Tests have shown that the Fuji X-Pro 1 is able to challenge full frame sensor cameras in resolution, dynamic range and ISO performance.
But there is one physical limitation where even the best APS-C size sensor can't challenge a full frame camera - and that is shallow depth of field control.
Any sensor smaller than full frame will have a greater depth of field at comparable lens and f-stop settings. Now that does not automatically imply that this is a bad thing. Many wildlife, sports and macro photographers actually appreciate this characteristic for their work.
But I am a shallow depth of field and bokeh lover! I have used full frame DSLR's for 6 years and really make use of shallow depth of field to separate my subject from the background. So how can I create this effect with the X-Pro 1?
Well, the underlying physics of the X-Pro 1 APS-C sensor can't be changed. You have to a) shoot as wide open as possible and b) get as close as possible to your subject and c) use the longest focal length possible in order to increase the shallow depth of field.
The bokeh quality is a matter of the lens used. So how do the XF 18mm and XF 35mm that I own do in the bokeh department? See and decide for yourself:
The Fujinon XF 35mm f/1.4 is capable of producing a nice bokeh and lots of details even at f/2.8!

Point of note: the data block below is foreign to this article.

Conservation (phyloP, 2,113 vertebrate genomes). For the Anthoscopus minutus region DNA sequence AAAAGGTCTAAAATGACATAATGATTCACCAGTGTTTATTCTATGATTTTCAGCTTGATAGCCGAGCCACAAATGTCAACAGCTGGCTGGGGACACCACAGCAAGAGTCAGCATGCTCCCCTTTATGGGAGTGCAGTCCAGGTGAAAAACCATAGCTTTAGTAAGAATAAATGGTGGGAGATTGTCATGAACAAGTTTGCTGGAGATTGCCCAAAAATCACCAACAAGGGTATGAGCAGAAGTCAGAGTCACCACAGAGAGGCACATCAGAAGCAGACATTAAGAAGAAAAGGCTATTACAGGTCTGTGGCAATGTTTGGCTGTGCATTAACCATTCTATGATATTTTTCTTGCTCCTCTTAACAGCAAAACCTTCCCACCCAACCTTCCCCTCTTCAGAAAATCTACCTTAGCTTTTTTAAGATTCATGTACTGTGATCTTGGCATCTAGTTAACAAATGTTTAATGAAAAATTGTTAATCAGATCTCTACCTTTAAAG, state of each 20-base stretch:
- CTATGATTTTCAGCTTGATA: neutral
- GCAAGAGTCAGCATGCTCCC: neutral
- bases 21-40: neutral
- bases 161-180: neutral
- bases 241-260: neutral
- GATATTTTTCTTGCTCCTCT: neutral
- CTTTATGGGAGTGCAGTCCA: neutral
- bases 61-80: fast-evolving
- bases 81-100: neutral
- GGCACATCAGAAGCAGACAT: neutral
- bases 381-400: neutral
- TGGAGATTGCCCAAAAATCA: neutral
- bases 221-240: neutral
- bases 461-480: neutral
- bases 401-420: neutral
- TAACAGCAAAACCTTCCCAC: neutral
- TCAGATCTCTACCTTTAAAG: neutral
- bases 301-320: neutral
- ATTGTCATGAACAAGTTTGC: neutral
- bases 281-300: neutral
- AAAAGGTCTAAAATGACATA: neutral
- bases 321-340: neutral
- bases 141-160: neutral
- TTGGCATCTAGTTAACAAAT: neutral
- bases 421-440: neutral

The Fujinon XF 18mm f/2 does produce a very pleasing bokeh, too.
XF 35mm @ f/1.4 with sunlight coming in through the window behind the chair.
This was a high contrast scene facing towards the sun with the XF 18mm lens. Blown highlights but nice bokeh.
Detail of a classic Citroen DS taken with the XF 35mm f/1.4
The wide angle XF 18mm f/2 allows for a good angle of view even if you want to get close to the subject in order to create background blurr
XF 35mm at f/1.4 - I use shallow depth of field to focus the viewers attention to the part of the picture that I want to highlight. The Lytro camera shown in this image lets the viewer decide where to focus on after the picture was taken...
XF 35mm at f/1.4 - If everything would have been in focus, the background would have distracted from the subject and the story this picture was supposed to tell would have been less intense
I am always amazed about how well the XF 35mm on the X-Pro 1 resolves details. Even wide open at f/1.4 you can clearly see individual hairs (click on the image to go to a bigger version)
Both the Fujinon XF 18mm f/2 and 35mm f/1.4 are great compact lenses that can be used with wide open aperture and still resolve lots of detail.
Remember, the smaller the sensor gets, the tougher it is to separate your subject from the background! Therefore a smaller m4/3 sensor needs an even faster lens to create a similar shallow depth of field at a comparable field of view that you get from an APS-C sensor camera.
Looking at Fujis XF lens roadmap, the XF 23mm f/1.4 and XF 56mm f/1.4 (both in 2013) are two lenses that look interesting for the shallow depth of field style photographer :)
And as the Fuji X-E1 hast the same mount and sensor as the X-Pro 1, the results will be the same.
If you have any further questions leave a comment below or Twitter me @HamburgCam
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